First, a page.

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With its soaring tower and Art Deco design, Royal Oak's National Shrine of the Little Flower Catholic Church inspires awe among visitors and passerby alike.

On Saturday, the landmark stands out on an even greater scale for another reason.

Pope Francis has granted Shrine the title of Minor Basilica — making it the second church in Michigan and one of 82 in the United States to bear the designation, the Archdiocese of Detroit announced Saturday.

The title is given to churches around the globe to signify "a particular importance in liturgical and pastoral life as well as a closer relationship with the pope," the archdiocese said in a statement.

"By honoring the National Shrine of the Little Flower with the designation as a Minor Basilica, Pope Francis has blessed all of us in the Archdiocese of Detroit," said Detroit Archbishop Allen H. Vigneron. "As a basilica, the National Shrine helps to express our own relationship to the Holy Father and to enrich the liturgical life of the entire Archdiocese. This honor carries with it a responsibility to share our love of Jesus with more fervor."

To mark its designation, Vigneron is scheduled April 22 to lead a solemn celebration of Mass with a reading of the decree.

The church's name also is changing to reflect its new label, and Shrine is set to observe various feast days associated with St. Peter and the papacy will be observed, according to the archdiocese.

The distinction caps a lengthy effort.

The Rev. Robert Fisher, who now leads Shrine, and its former pastor, the late Monsignor William Easton, had worked for years to push for the honorary label.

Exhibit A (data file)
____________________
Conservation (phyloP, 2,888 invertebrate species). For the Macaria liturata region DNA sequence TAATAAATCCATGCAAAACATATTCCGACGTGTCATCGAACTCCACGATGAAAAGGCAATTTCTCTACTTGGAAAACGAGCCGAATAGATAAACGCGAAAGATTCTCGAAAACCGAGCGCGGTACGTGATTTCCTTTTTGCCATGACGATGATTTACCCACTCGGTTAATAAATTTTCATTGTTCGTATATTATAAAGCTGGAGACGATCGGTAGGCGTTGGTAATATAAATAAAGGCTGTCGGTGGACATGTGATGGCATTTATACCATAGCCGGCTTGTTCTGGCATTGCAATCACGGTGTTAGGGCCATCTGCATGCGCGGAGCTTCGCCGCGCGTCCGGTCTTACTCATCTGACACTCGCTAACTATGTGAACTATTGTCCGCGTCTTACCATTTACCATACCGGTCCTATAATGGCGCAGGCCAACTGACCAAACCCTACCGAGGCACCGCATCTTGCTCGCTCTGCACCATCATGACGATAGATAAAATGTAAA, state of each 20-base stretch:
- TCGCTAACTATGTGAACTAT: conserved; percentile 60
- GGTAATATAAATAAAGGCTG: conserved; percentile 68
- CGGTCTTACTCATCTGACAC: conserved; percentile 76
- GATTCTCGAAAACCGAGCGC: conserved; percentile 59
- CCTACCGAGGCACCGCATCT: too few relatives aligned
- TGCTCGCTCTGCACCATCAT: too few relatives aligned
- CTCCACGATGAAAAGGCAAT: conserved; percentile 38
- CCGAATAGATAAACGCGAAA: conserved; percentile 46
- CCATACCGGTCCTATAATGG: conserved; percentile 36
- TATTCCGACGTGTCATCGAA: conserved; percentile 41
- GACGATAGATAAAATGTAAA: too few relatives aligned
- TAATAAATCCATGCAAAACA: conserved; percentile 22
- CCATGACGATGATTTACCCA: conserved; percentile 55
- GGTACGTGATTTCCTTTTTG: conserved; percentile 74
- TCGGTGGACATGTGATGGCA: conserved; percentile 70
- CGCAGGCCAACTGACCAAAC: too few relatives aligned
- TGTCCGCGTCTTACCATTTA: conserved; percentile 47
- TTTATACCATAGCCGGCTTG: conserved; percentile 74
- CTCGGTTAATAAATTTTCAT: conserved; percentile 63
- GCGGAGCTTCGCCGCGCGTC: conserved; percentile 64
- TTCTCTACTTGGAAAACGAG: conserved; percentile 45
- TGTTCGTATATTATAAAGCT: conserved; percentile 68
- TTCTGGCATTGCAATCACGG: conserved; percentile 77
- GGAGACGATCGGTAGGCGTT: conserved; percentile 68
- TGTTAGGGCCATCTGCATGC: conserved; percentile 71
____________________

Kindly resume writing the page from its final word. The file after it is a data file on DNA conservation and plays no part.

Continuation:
Last year, Vigneron year requested that the Vatican's Congregation for Divine Worship and Discipline of the Sacraments bestow the title.

"We are most grateful to Pope Francis for the designation, and to Archbishop Vigneron for his support and guidance to obtain it," said Rev. Fisher, who became Shrine's pastor last year. "The essence of being a National Shrine — and now a Minor Basilica — is drawing people closer to the Lord by providing a place for prayer, and where one's spiritual life can be refreshed, energized and deepened. We recognize our responsibility all the more to spread the Gospel message to all who come our way."

Founded in 1926, the church was among the first named after St. Thérèse of Lisieux, a French nun known as the "Little Flower."

The United States Conference of Catholic Bishops designated it a National Shrine in 1998 — becoming one of the first five churches in the country to share the honor, according to the archdiocese.

To meet the criteria for becoming a Minor Basilica, Shrine had to "demonstrate its heightened liturgical activity and its architectural stature," archdiocese officials said.

With a membership numbering more than 3,500 families and operating grade and high schools, the Shrine is considered one of the largest parishes in the archdiocese.

It's also one of the most active churches in the region. Eight regular Masses are celebrated each weekend, including one in Spanish, church members said. Four priests serve full-time.

The distinctive structure near Woodward and 12 Mile features a crucifix-adorned tower as well as a chapel with numerous sacred objects and a Heritage Hall illustrating church history. It also was one of the first churches in the region to include a round sanctuary with a center altar, archdiocese officials said.

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